From 1810-1817, Mercer was a member of the Virginia House of Delegates. He was appointed a lieutenant colonel of a Virginia regiment in the War of 1812. In 1817, he was elected as a U.S. Congressman serving 11 terms until 1839 and became an outspoken opponent of the African slave trade. He was known as a champion of free public education, suppression of the slave trade, and supported the colonization in Africa for freed slaves. 

In “Time Stands Still at the Old Aldie Mill,” Waterford historian and mapmaker, Eugene Scheel, writes in 2012 that within a decade of its founding, Aldie became the “nexus of three turnpike roads, became the fourth largest community (268 people) in Loudoun County after Leesburg, Waterford, and Middleburg.” Travelers and commerce could move west to Middleburg and Upperville and the Blue Ridge along Ashby’s Gap Turnpike (today’s Route 50); east to Fairfax and Alexandria along Little River Turnpike (also Route 50 from Aldie and points east); or northwest toward Bluemont along Snickersville Turnpike (Route 734).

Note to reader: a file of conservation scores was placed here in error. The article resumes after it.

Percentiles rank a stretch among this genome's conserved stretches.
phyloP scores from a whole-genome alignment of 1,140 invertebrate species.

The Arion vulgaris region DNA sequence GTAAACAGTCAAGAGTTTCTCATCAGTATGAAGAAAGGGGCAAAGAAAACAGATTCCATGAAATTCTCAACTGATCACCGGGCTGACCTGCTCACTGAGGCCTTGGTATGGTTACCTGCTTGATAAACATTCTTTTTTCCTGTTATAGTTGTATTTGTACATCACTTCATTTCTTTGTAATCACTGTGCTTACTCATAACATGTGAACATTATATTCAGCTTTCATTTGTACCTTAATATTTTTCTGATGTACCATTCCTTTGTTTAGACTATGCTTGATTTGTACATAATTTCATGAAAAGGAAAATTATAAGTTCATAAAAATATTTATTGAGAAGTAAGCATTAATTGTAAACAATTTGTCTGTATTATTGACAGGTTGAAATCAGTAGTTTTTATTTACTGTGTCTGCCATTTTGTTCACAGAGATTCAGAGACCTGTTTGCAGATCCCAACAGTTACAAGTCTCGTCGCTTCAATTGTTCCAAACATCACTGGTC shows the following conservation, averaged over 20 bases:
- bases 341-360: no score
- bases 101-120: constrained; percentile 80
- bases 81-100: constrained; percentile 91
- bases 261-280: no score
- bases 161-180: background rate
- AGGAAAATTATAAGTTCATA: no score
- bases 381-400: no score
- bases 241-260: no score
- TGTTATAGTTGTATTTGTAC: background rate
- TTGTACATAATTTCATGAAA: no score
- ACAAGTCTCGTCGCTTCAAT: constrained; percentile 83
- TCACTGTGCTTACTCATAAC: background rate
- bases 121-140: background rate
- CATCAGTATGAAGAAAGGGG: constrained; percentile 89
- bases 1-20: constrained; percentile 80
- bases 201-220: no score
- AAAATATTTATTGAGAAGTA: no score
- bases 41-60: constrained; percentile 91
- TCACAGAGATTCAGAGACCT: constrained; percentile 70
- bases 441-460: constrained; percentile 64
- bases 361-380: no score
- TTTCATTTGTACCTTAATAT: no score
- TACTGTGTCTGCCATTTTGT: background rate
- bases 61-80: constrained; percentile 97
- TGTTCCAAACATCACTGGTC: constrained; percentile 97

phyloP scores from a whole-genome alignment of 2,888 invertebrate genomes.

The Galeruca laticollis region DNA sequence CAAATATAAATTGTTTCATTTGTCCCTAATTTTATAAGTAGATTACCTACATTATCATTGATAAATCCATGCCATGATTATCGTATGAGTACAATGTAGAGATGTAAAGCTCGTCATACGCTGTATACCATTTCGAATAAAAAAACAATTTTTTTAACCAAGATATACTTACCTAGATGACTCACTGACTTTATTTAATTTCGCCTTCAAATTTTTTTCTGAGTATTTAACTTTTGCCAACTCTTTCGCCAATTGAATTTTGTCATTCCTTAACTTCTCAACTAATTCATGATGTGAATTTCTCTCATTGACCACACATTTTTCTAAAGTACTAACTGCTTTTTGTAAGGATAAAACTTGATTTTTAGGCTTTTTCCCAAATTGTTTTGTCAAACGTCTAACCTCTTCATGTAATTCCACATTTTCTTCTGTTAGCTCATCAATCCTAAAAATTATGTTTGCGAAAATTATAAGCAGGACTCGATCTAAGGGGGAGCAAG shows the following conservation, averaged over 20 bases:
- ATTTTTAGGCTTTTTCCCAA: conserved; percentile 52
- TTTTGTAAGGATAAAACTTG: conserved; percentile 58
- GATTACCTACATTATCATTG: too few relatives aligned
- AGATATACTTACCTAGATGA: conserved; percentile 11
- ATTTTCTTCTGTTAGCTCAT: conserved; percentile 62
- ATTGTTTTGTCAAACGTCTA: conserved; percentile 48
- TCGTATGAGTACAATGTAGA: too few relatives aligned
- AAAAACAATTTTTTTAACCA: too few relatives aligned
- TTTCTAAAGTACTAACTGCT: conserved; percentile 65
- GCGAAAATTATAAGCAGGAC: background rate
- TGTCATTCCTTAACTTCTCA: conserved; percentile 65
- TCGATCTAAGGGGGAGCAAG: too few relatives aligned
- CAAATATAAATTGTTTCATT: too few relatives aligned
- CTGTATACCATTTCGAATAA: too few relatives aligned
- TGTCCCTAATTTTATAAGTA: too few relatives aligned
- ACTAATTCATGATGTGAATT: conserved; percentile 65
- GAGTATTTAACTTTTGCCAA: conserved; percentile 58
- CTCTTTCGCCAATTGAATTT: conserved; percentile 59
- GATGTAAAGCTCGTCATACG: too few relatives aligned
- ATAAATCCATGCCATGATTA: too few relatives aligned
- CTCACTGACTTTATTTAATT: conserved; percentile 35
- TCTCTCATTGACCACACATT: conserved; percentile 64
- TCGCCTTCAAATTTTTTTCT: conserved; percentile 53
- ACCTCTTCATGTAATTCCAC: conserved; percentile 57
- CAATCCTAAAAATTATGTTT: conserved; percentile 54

Farmers relied on the mill for their livelihoods since their milled products could be transported on the Little River Turnpike to the Alexandria port where goods were shipped overseas to Europe. Afterall, Little River Turnpike ran nearly a straight-line course from Aldie to Alexandria, a distance of approximately 34 miles of “paved road by 1811,” according to the National Register of Historic Places Little River Turnpike Bridge Report of 2014.